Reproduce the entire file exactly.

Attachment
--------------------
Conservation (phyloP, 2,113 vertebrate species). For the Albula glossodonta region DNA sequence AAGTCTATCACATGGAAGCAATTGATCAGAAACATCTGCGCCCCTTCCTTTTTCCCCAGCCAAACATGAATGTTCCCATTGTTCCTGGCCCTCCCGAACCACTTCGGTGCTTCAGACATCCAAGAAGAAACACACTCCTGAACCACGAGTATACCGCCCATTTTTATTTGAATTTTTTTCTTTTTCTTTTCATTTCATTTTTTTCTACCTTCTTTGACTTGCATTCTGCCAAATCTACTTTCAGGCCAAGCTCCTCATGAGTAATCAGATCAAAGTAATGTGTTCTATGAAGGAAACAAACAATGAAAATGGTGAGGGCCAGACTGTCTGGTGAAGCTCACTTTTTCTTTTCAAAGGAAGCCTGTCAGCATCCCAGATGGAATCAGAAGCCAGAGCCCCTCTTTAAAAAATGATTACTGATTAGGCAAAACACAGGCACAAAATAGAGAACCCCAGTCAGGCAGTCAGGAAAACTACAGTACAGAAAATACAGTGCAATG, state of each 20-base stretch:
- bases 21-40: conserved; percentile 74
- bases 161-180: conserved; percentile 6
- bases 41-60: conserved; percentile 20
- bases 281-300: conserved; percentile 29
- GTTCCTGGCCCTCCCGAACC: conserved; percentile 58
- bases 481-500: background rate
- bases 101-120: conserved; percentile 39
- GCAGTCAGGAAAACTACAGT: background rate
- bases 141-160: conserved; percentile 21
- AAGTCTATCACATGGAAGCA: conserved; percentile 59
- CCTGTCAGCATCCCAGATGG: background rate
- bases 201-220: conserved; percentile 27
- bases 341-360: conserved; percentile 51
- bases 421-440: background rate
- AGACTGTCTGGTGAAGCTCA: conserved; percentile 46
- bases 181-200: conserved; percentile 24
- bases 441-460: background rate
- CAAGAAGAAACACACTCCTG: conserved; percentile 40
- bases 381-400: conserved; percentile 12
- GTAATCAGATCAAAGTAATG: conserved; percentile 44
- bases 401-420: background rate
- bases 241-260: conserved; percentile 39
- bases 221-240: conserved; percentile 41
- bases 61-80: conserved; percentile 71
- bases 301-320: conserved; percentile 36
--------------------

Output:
Conservation (phyloP, 2,113 vertebrate species). For the Albula glossodonta region DNA sequence AAGTCTATCACATGGAAGCAATTGATCAGAAACATCTGCGCCCCTTCCTTTTTCCCCAGCCAAACATGAATGTTCCCATTGTTCCTGGCCCTCCCGAACCACTTCGGTGCTTCAGACATCCAAGAAGAAACACACTCCTGAACCACGAGTATACCGCCCATTTTTATTTGAATTTTTTTCTTTTTCTTTTCATTTCATTTTTTTCTACCTTCTTTGACTTGCATTCTGCCAAATCTACTTTCAGGCCAAGCTCCTCATGAGTAATCAGATCAAAGTAATGTGTTCTATGAAGGAAACAAACAATGAAAATGGTGAGGGCCAGACTGTCTGGTGAAGCTCACTTTTTCTTTTCAAAGGAAGCCTGTCAGCATCCCAGATGGAATCAGAAGCCAGAGCCCCTCTTTAAAAAATGATTACTGATTAGGCAAAACACAGGCACAAAATAGAGAACCCCAGTCAGGCAGTCAGGAAAACTACAGTACAGAAAATACAGTGCAATG, state of each 20-base stretch:
- bases 21-40: conserved; percentile 74
- bases 161-180: conserved; percentile 6
- bases 41-60: conserved; percentile 20
- bases 281-300: conserved; percentile 29
- GTTCCTGGCCCTCCCGAACC: conserved; percentile 58
- bases 481-500: background rate
- bases 101-120: conserved; percentile 39
- GCAGTCAGGAAAACTACAGT: background rate
- bases 141-160: conserved; percentile 21
- AAGTCTATCACATGGAAGCA: conserved; percentile 59
- CCTGTCAGCATCCCAGATGG: background rate
- bases 201-220: conserved; percentile 27
- bases 341-360: conserved; percentile 51
- bases 421-440: background rate
- AGACTGTCTGGTGAAGCTCA: conserved; percentile 46
- bases 181-200: conserved; percentile 24
- bases 441-460: background rate
- CAAGAAGAAACACACTCCTG: conserved; percentile 40
- bases 381-400: conserved; percentile 12
- GTAATCAGATCAAAGTAATG: conserved; percentile 44
- bases 401-420: background rate
- bases 241-260: conserved; percentile 39
- bases 221-240: conserved; percentile 41
- bases 61-80: conserved; percentile 71
- bases 301-320: conserved; percentile 36